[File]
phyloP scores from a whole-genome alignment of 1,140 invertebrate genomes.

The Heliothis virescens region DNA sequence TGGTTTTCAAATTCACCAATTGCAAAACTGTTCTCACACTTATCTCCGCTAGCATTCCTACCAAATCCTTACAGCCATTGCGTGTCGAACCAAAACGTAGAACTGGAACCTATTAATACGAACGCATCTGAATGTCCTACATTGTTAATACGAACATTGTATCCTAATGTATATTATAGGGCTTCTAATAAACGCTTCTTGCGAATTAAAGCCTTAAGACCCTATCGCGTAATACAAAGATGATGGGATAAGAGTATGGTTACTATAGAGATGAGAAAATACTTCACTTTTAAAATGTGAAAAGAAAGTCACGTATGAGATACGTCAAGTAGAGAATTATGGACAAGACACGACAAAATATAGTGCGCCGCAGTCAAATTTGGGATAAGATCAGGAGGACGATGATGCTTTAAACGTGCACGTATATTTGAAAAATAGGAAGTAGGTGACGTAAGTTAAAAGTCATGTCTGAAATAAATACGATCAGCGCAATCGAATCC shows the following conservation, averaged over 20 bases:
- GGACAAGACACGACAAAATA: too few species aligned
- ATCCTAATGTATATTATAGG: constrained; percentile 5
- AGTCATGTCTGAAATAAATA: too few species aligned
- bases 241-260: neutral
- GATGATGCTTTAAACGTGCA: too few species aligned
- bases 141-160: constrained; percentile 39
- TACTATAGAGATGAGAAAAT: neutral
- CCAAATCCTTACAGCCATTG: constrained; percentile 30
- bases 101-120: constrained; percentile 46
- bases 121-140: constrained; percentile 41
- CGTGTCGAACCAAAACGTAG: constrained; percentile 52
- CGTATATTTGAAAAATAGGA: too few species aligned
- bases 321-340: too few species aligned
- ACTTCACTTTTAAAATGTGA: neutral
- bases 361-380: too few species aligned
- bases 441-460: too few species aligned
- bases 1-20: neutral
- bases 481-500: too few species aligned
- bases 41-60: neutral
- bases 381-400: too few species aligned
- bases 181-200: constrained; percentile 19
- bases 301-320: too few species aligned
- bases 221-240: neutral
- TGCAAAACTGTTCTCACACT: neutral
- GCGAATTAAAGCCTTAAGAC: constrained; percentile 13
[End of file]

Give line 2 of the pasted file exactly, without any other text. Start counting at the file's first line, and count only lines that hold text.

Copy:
The Heliothis virescens region DNA sequence TGGTTTTCAAATTCACCAATTGCAAAACTGTTCTCACACTTATCTCCGCTAGCATTCCTACCAAATCCTTACAGCCATTGCGTGTCGAACCAAAACGTAGAACTGGAACCTATTAATACGAACGCATCTGAATGTCCTACATTGTTAATACGAACATTGTATCCTAATGTATATTATAGGGCTTCTAATAAACGCTTCTTGCGAATTAAAGCCTTAAGACCCTATCGCGTAATACAAAGATGATGGGATAAGAGTATGGTTACTATAGAGATGAGAAAATACTTCACTTTTAAAATGTGAAAAGAAAGTCACGTATGAGATACGTCAAGTAGAGAATTATGGACAAGACACGACAAAATATAGTGCGCCGCAGTCAAATTTGGGATAAGATCAGGAGGACGATGATGCTTTAAACGTGCACGTATATTTGAAAAATAGGAAGTAGGTGACGTAAGTTAAAAGTCATGTCTGAAATAAATACGATCAGCGCAATCGAATCC shows the following conservation, averaged over 20 bases: